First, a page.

For the first 20 years, he concentrated on shrimp and sea urchins. Then five years ago, he branched out into groundfishing, buying a 50-foot boat, the Maria and Dorothy, with a $250,000 mortgage. He paid another $100,000 for a groundfish permit.

“My business plan was to be able to fish and make my payments,” he said.

Odlin fishes with gill nets, a highly efficient fishing technique. On groundfishing days, he would head out 25 to 30 miles with two or three helpers and set three miles of gill net gear, which looks like a series of tennis court nets strung across the ocean floor.

The fish get caught by their gills as they swim through the net. After a few hours, Odlin’s crew hauls up the nets in which the fish have become entangled.

Odlin is a talented groundfisherman. Last year, he pulled in 300,000 pounds of pollock, hake and other species on the 39 days he was allowed under current regulations, and the 60 days he bought from other fishermen for $18,000.

He is among the fishermen who opted not to join one of the sectors. Instead, he decided to fish in what is called the “common pool,” which includes about 665 boats.


Under the new rules about to go into effect, Odlin not only will be reduced to 24 fishing days this year, but he will also be limited to 2,000 pounds of hake, 1,000 pounds of pollock and 800 pounds of cod a day. At that rate, he will be allowed a maximum 91,200 pounds of groundfish under even the best conditions this season.

Odlin, whose wife, Maria, gave birth Friday to their first child, Amelia Catherine, said it has become abundantly clear that the 75 percent of his annual income that comes from groundfishing is about to be greatly reduced. He wonders whether he will be able to recoup the cost of his fishing boat if he is forced to sell.

The problem for Odlin is that under the new system, fishermen are assigned a catch limit based on their annual landings between 1996 and 2006. Because Odlin did not enter the fishery until late in 2005, his limit is much lower than that of fishermen who have a long and successful history, including his brothers James and Chris, who have both joined sectors.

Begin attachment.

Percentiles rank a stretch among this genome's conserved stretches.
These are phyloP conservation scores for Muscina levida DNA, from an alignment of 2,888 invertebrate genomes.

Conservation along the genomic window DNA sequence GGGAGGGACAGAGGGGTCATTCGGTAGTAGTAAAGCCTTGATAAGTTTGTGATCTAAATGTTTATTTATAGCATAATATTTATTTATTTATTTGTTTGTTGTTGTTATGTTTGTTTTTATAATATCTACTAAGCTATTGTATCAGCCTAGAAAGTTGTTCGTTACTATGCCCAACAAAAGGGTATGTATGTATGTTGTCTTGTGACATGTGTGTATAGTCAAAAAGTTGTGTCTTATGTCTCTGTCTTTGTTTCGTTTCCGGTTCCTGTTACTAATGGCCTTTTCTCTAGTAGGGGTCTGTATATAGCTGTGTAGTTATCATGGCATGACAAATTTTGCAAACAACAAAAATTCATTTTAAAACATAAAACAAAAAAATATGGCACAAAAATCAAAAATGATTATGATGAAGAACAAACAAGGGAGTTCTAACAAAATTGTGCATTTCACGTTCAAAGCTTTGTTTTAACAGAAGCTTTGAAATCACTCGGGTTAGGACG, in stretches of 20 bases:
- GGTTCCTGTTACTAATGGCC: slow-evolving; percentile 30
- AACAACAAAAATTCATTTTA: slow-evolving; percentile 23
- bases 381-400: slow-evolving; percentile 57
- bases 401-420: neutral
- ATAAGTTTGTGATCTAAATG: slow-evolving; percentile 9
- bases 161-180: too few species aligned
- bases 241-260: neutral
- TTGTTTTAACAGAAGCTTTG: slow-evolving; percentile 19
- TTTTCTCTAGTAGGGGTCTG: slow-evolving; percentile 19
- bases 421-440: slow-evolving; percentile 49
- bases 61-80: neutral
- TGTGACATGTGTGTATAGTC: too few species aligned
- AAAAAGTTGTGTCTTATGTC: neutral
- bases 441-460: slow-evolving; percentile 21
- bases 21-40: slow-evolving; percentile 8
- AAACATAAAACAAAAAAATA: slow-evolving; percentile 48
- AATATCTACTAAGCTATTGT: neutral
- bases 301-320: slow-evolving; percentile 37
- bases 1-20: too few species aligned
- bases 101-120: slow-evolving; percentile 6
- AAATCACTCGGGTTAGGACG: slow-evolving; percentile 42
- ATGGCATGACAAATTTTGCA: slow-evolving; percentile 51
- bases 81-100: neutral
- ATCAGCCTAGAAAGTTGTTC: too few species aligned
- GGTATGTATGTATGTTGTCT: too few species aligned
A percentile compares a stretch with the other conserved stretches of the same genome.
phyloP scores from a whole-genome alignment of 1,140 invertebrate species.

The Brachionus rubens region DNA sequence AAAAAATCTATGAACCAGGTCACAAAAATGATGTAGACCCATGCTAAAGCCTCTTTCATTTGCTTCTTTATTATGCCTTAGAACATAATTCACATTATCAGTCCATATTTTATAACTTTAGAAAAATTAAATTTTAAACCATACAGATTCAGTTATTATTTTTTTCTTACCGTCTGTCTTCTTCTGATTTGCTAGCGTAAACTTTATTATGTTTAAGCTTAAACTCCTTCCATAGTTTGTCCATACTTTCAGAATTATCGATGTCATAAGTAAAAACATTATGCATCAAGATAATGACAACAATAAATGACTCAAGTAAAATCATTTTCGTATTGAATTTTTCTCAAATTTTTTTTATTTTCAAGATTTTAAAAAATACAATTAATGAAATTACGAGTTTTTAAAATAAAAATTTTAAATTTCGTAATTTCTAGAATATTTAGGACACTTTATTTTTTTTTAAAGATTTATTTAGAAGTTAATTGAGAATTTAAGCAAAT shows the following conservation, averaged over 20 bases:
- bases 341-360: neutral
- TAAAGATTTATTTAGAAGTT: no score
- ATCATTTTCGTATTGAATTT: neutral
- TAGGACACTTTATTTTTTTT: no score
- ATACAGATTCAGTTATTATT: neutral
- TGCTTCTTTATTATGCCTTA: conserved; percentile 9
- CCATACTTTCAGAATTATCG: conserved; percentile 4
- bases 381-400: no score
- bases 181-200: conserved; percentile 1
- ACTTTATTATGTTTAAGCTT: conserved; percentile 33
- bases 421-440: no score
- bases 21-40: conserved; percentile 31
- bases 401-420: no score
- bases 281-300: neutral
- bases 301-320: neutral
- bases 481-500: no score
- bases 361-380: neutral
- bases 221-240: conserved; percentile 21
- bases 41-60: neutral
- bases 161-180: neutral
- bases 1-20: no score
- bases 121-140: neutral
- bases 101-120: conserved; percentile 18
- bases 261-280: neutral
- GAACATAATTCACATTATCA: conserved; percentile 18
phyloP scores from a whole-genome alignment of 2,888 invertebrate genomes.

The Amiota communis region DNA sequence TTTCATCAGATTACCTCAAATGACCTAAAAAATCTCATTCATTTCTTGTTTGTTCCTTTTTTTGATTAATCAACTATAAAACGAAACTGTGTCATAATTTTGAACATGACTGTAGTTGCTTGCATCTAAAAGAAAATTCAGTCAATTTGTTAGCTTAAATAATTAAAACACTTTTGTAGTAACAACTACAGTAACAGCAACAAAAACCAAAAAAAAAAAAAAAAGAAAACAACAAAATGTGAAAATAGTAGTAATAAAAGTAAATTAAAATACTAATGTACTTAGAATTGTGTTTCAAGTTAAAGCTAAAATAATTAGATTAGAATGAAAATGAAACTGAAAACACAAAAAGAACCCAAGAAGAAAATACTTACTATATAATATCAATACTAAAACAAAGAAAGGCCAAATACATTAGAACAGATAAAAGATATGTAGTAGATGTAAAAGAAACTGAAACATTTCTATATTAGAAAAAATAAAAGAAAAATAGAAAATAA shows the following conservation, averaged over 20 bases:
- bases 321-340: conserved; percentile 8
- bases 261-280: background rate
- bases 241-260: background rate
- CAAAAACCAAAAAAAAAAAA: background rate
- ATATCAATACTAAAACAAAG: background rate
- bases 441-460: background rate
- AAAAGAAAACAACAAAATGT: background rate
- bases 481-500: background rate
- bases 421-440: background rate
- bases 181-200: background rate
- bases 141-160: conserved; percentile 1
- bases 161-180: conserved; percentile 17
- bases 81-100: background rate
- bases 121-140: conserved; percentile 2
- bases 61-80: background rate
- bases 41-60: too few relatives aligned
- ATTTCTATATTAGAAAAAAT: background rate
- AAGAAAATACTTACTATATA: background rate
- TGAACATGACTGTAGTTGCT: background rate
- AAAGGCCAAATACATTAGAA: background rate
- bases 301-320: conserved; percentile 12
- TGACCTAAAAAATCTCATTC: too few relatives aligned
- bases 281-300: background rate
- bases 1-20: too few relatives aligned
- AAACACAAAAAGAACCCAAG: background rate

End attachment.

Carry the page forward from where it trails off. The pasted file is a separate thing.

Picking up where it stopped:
The sectors are assigned a quota based on the members’ fishing history, and each individual member is assigned a share of the catch based on the fishermen’s annual landings between 1996 and 2006. Rob Odlin would have been limited to 12,000 pounds of fish in a sector. So he decided to take his chances with the common pool.

“What choice do I have?” asked Odlin.

But the quota of fish assigned to the common pool is proportionately smaller than that assigned to the sectors. For example, the pool will be allowed less than 4 percent of the annual cod catch, with the rest assigned to the sectors. The new fishing rules run 330 pages and are incredibly complex.


“You have to be a Rhodes scholar to figure it out,” said Odlin.

He said he is angry at the elected officials in Maine, contending they have not fought hard enough for the state’s shrinking groundfishing fleet.

Odlin said his survival plan on May 1 is to fish as intensively and quickly as he can to catch as much of his 91,200-pound limit as possible before the quotas are reached and the fisheries are shut down for the common pool.

He will also try to buy quotas from other fishermen, but whether the prices other fishermen charge will be affordable is far from certain.

Odlin has a fallback plan if his strategy fails.

“Sell everything and move to Panama,” he said.



Staff Writer Beth Quimby can be contacted at 791-6363 or at: